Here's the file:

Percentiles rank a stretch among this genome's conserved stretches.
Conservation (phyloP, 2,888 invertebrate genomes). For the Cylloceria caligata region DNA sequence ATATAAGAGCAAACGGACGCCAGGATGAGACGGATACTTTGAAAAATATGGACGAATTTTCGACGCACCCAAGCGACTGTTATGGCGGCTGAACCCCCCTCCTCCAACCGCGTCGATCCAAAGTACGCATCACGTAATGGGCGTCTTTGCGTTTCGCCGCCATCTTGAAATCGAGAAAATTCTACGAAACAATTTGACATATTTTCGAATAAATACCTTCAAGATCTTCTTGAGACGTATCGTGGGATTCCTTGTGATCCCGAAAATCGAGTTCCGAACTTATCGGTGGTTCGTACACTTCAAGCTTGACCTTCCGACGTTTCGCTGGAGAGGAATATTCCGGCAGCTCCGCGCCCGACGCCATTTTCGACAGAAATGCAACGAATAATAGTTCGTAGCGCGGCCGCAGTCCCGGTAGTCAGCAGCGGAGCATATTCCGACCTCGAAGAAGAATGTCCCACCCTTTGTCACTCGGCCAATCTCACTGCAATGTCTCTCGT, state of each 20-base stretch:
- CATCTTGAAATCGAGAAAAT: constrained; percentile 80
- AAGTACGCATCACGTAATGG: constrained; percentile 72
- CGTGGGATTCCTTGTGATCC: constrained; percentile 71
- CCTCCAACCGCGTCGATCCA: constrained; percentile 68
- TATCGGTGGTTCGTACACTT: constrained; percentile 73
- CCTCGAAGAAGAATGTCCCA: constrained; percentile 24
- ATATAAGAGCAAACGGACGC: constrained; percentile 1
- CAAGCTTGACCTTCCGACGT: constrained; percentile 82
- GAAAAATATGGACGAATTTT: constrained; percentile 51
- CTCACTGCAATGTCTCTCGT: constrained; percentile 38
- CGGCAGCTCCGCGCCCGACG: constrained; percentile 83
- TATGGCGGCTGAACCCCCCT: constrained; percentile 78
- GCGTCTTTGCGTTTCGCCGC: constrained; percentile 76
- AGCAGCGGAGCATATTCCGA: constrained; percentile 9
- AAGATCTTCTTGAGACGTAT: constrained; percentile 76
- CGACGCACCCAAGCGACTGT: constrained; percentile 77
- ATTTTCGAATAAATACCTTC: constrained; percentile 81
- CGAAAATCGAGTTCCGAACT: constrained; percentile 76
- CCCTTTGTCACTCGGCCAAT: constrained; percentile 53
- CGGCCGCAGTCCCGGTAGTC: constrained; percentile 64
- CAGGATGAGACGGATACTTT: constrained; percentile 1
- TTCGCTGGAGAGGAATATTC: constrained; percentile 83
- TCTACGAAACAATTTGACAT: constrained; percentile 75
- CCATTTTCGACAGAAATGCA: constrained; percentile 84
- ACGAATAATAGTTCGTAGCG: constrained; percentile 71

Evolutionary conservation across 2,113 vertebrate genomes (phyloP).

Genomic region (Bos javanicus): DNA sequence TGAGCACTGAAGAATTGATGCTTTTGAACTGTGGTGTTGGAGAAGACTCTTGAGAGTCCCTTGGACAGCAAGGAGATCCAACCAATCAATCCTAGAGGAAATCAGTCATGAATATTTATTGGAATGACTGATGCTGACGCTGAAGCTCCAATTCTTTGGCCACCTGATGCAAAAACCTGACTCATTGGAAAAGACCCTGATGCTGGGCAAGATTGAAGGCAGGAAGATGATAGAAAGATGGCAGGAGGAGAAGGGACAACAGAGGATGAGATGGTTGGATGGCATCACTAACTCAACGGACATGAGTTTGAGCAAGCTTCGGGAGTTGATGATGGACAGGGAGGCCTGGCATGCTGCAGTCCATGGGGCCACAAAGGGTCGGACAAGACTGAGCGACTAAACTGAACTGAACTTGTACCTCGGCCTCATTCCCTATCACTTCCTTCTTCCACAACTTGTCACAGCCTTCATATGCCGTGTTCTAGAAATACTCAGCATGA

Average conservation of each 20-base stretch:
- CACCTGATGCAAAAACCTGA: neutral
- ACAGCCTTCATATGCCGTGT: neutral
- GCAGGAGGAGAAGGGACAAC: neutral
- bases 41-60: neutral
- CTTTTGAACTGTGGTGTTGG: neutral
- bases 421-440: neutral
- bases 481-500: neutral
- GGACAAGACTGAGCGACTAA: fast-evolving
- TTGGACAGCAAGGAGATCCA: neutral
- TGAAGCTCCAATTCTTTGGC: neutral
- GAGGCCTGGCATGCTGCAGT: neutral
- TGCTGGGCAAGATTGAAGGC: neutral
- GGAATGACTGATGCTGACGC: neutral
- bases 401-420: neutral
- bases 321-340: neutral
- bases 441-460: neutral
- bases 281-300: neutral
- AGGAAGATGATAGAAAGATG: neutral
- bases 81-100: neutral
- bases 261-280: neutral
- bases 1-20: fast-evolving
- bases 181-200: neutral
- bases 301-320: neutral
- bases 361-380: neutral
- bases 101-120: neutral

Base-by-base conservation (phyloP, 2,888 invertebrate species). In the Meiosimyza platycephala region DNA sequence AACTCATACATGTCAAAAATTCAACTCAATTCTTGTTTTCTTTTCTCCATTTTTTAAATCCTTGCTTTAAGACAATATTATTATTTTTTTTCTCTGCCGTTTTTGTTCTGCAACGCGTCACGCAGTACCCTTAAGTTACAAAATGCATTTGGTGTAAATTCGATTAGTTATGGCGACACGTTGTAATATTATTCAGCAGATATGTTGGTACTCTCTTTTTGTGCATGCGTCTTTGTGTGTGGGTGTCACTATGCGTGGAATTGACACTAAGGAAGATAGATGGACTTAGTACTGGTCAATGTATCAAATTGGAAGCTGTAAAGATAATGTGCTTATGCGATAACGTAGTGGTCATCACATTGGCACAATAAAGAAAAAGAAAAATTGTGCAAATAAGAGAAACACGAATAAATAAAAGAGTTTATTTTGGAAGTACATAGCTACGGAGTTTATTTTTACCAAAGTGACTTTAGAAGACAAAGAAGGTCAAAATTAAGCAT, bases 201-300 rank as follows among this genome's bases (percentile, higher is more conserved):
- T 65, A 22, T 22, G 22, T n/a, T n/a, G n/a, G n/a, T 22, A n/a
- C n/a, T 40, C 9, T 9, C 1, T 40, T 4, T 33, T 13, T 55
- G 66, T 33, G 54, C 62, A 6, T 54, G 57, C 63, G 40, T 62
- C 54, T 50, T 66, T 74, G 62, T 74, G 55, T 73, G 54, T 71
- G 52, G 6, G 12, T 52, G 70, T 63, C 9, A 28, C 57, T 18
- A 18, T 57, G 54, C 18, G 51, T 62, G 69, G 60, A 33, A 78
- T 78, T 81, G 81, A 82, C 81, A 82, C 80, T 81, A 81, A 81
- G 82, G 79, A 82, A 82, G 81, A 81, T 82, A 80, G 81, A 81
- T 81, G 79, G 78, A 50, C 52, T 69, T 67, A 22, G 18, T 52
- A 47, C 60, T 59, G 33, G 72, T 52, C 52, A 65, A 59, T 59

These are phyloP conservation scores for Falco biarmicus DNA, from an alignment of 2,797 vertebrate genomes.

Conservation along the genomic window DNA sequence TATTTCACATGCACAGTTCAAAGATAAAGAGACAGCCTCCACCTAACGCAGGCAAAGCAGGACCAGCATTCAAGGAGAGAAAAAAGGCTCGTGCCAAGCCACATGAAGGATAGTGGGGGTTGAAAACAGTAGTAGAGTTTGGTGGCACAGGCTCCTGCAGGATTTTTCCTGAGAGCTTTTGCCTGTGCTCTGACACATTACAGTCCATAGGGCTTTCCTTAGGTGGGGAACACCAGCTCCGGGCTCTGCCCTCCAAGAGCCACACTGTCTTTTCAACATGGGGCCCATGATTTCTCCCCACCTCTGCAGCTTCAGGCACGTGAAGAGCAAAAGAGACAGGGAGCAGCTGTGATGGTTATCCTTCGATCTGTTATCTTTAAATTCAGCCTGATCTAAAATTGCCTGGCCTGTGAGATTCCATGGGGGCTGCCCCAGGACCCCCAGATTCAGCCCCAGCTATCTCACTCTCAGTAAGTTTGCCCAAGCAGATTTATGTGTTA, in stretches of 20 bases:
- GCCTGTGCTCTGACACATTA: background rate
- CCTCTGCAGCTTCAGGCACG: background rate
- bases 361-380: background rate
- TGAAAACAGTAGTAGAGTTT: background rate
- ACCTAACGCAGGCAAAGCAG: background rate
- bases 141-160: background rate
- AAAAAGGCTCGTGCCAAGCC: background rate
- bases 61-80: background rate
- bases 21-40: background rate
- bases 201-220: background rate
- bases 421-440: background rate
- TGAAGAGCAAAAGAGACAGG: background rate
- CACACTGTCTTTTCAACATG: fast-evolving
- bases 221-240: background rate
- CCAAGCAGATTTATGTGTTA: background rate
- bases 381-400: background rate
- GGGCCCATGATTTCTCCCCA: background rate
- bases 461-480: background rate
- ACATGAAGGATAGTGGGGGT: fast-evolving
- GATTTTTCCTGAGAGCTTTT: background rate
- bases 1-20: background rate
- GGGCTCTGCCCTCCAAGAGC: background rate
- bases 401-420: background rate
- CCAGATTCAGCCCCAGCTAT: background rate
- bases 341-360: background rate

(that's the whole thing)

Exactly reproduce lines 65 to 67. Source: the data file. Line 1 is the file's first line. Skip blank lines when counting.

- T 81, G 79, G 78, A 50, C 52, T 69, T 67, A 22, G 18, T 52
- A 47, C 60, T 59, G 33, G 72, T 52, C 52, A 65, A 59, T 59

These are phyloP conservation scores for Falco biarmicus DNA, from an alignment of 2,797 vertebrate genomes.